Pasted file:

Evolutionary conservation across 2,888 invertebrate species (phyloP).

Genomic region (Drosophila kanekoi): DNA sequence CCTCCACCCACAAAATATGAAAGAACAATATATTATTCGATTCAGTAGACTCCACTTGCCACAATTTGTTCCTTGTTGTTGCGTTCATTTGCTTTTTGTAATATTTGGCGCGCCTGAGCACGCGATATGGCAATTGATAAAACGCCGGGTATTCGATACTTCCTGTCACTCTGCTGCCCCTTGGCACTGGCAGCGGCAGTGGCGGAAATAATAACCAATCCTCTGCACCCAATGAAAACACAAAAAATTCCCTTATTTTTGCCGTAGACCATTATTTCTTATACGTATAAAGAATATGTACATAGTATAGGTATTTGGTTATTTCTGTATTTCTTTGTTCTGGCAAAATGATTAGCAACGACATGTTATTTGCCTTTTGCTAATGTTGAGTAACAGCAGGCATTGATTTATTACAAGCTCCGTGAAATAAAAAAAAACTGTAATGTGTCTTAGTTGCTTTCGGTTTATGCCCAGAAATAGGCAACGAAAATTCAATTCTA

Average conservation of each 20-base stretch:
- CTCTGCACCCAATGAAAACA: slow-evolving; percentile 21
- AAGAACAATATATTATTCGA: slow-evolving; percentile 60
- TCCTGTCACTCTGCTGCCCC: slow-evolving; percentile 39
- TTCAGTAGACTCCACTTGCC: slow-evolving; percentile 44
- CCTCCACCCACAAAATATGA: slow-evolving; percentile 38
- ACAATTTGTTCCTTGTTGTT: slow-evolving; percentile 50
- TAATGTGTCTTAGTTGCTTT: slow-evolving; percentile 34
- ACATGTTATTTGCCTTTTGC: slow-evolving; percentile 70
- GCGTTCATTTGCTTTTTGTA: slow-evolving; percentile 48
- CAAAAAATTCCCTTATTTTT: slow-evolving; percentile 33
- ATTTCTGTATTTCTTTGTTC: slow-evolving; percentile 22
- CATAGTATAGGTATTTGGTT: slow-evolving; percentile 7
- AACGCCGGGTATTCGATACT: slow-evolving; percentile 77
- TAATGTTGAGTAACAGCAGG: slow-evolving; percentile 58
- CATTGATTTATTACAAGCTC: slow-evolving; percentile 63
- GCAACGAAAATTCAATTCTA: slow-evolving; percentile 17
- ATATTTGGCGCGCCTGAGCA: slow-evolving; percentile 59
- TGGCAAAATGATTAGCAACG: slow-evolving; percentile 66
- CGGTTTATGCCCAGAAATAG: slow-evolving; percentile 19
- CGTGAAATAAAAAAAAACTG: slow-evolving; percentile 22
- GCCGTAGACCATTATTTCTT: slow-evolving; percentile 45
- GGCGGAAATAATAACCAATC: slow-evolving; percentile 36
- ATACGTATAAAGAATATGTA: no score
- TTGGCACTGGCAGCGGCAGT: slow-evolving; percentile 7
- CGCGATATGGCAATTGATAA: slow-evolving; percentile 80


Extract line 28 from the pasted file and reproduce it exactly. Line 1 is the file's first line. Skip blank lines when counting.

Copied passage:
- CGCGATATGGCAATTGATAA: slow-evolving; percentile 80